It has become a regular theme that losses lead to a bombardment of negative criticism with “Jack Wilshere the one positive” seemingly the only cause for optimism. Considering this, it is interesting that if media reports are to be believed, a “will he won’t he” situation is ongoing around Jack’s inclusion in England’s World Cup squad. Surely it is ludicrous to consider Jack would not be included in the squad? Presumably he is certain to start and any decision to the contrary would be an act of pure muscle flexing? So why can we be so confident of his inclusion?
Firstly, there is the long list of attributes. Jack is one of our only midfielders with the potential to reach world-class status with a unique skill set including the ability to beat players, excellent touch, incredible close ball control and good acceleration which form the basis for trademark drives upfield. It is this concoction of talent that creates the very definition of a complete midfielder. Accompanying his identifiable USP’s, Jack also has a good passing range, is a proven creator of chances and has an aggressive/confrontational personality that is perfect for the modern day midfield battle.
Secondly due to a lack of alternatives. We are not Spain of 10 years ago with Xavi, Iniesta, Fabregas, Silva, Mata, Cazorla and Alonso competing for places. Remember whichever formation England employ, we will need a minimum of two central midfielders (of which only one can be purely defensive) meaning one will need an ability to control games from deep and act as the assistor to the assistors. Playing two defensive midfielders (as we have recently) will only invite pressure as we sit back and likely lose the ball regularly. Dele Alli and Adam Lallana are technically talented and likely to start but employing either from deep (as a traditional central midfielder) will restrict their natural tendency to get into attacking positions.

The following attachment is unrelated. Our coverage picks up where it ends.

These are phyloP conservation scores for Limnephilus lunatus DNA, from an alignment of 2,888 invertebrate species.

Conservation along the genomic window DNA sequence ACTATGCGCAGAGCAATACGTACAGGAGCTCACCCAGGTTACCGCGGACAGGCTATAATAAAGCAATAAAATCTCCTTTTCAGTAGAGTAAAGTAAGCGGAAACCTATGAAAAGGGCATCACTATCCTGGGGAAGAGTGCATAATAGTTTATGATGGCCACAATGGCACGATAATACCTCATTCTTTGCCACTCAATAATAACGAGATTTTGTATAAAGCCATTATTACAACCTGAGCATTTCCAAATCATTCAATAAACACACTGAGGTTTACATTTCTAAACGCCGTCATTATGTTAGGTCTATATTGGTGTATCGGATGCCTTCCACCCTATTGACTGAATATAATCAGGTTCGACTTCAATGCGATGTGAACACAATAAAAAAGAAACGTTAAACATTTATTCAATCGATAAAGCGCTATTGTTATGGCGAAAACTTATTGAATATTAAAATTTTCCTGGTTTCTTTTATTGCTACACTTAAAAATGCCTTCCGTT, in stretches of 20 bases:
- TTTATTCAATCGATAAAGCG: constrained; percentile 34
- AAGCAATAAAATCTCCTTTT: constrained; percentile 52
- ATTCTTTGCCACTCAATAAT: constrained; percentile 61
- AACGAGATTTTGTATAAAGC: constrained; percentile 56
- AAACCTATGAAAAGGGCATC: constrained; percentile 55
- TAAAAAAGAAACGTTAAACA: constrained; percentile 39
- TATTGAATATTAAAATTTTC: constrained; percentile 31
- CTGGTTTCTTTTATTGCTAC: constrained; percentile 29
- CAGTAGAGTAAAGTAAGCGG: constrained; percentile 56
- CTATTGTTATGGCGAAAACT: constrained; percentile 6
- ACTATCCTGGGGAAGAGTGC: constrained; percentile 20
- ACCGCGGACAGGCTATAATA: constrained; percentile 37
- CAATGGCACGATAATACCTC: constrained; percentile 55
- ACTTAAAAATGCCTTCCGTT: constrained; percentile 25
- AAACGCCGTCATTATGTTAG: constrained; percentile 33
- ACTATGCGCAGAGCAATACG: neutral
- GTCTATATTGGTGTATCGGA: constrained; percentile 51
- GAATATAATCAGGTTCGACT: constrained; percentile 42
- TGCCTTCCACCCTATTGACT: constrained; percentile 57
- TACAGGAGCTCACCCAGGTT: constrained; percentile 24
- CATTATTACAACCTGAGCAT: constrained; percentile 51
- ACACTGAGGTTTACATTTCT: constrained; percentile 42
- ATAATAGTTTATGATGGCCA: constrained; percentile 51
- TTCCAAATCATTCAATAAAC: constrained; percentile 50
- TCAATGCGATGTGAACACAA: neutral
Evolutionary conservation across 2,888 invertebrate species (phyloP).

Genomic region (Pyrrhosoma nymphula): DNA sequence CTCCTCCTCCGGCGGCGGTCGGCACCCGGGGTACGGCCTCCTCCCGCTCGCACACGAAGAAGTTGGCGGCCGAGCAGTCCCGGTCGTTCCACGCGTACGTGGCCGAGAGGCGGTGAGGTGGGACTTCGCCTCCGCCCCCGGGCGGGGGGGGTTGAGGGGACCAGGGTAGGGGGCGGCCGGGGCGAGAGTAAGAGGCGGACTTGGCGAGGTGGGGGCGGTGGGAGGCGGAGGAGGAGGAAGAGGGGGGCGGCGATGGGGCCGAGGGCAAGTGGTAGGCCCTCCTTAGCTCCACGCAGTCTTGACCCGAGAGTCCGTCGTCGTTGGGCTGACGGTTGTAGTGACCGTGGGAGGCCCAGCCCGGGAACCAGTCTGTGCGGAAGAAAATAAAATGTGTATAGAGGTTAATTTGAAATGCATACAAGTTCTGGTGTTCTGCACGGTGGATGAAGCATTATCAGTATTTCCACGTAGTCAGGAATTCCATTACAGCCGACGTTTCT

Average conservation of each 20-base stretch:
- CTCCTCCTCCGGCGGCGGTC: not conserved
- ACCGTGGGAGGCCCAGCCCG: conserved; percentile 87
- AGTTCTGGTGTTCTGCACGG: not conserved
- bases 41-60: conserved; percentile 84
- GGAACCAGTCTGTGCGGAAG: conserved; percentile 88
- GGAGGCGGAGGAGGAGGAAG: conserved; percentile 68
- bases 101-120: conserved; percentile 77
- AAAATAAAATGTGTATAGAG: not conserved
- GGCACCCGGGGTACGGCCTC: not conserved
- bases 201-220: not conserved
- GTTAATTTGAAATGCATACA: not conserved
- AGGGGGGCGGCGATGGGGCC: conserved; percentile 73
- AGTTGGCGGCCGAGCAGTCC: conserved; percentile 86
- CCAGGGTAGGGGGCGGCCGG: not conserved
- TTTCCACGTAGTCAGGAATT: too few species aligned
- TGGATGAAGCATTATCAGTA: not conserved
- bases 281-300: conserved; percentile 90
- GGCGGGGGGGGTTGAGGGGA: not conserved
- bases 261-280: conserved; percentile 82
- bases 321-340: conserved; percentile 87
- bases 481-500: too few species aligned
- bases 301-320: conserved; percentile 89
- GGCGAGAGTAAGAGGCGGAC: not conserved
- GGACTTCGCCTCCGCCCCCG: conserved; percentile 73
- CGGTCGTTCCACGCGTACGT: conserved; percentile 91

Jack is also one of our only players with experience of playing in big games, appearing in the latter rounds of domestic and European competitions against the likes of Xavi, Iniesta, Messi and Ronaldo. This point is relevant in the context of the influx of foreign players in the Premier League meaning a higher percentage of the squad is made up of players from mid-table teams who lack such experience.
Finally, Jack brings the obvious benefit of flexibility to play a number of roles having operated as a holding midfielder, a number ten and wide forward in the past. These roles negatively impact his natural game but nevertheless tournament football requires adaptable and flexible players.
To conclude, no one is questioning Harry Kane’s, Kyle Walker’s or Raheem Sterling’s inclusion due to their top level ability, Wilshere should be considered in the same bracket. Besides, away from just ability, England have a very specific positional need for a deep technical midfielder and Wilshere fits the mould. One can only hope that common sense prevails.